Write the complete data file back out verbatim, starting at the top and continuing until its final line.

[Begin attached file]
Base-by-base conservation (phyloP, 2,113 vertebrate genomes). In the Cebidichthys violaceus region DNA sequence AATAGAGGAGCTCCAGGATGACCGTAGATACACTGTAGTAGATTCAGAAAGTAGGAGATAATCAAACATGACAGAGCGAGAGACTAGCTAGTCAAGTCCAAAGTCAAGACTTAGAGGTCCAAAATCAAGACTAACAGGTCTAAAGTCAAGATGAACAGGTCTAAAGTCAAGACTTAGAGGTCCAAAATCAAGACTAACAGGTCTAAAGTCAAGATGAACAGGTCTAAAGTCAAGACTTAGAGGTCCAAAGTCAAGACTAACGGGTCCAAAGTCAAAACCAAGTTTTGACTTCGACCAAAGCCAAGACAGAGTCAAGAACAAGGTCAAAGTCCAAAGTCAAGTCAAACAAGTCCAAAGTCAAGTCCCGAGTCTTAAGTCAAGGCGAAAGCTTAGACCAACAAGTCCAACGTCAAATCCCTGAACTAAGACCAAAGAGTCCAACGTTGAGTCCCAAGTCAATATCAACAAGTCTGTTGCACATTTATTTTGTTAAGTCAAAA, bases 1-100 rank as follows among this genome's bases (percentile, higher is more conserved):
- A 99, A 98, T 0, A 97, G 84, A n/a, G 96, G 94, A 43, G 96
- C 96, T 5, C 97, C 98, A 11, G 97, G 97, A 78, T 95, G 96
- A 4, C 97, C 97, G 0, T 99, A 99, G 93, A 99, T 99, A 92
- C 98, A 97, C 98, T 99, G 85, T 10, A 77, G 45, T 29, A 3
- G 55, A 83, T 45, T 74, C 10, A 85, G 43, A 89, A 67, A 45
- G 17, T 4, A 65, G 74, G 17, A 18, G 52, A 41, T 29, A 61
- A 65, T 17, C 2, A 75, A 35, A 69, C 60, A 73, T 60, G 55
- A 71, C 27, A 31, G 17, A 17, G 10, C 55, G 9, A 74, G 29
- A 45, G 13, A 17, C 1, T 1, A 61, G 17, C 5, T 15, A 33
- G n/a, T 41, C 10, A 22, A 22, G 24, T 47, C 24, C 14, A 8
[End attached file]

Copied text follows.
Base-by-base conservation (phyloP, 2,113 vertebrate genomes). In the Cebidichthys violaceus region DNA sequence AATAGAGGAGCTCCAGGATGACCGTAGATACACTGTAGTAGATTCAGAAAGTAGGAGATAATCAAACATGACAGAGCGAGAGACTAGCTAGTCAAGTCCAAAGTCAAGACTTAGAGGTCCAAAATCAAGACTAACAGGTCTAAAGTCAAGATGAACAGGTCTAAAGTCAAGACTTAGAGGTCCAAAATCAAGACTAACAGGTCTAAAGTCAAGATGAACAGGTCTAAAGTCAAGACTTAGAGGTCCAAAGTCAAGACTAACGGGTCCAAAGTCAAAACCAAGTTTTGACTTCGACCAAAGCCAAGACAGAGTCAAGAACAAGGTCAAAGTCCAAAGTCAAGTCAAACAAGTCCAAAGTCAAGTCCCGAGTCTTAAGTCAAGGCGAAAGCTTAGACCAACAAGTCCAACGTCAAATCCCTGAACTAAGACCAAAGAGTCCAACGTTGAGTCCCAAGTCAATATCAACAAGTCTGTTGCACATTTATTTTGTTAAGTCAAAA, bases 1-100 rank as follows among this genome's bases (percentile, higher is more conserved):
- A 99, A 98, T 0, A 97, G 84, A n/a, G 96, G 94, A 43, G 96
- C 96, T 5, C 97, C 98, A 11, G 97, G 97, A 78, T 95, G 96
- A 4, C 97, C 97, G 0, T 99, A 99, G 93, A 99, T 99, A 92
- C 98, A 97, C 98, T 99, G 85, T 10, A 77, G 45, T 29, A 3
- G 55, A 83, T 45, T 74, C 10, A 85, G 43, A 89, A 67, A 45
- G 17, T 4, A 65, G 74, G 17, A 18, G 52, A 41, T 29, A 61
- A 65, T 17, C 2, A 75, A 35, A 69, C 60, A 73, T 60, G 55
- A 71, C 27, A 31, G 17, A 17, G 10, C 55, G 9, A 74, G 29
- A 45, G 13, A 17, C 1, T 1, A 61, G 17, C 5, T 15, A 33
- G n/a, T 41, C 10, A 22, A 22, G 24, T 47, C 24, C 14, A 8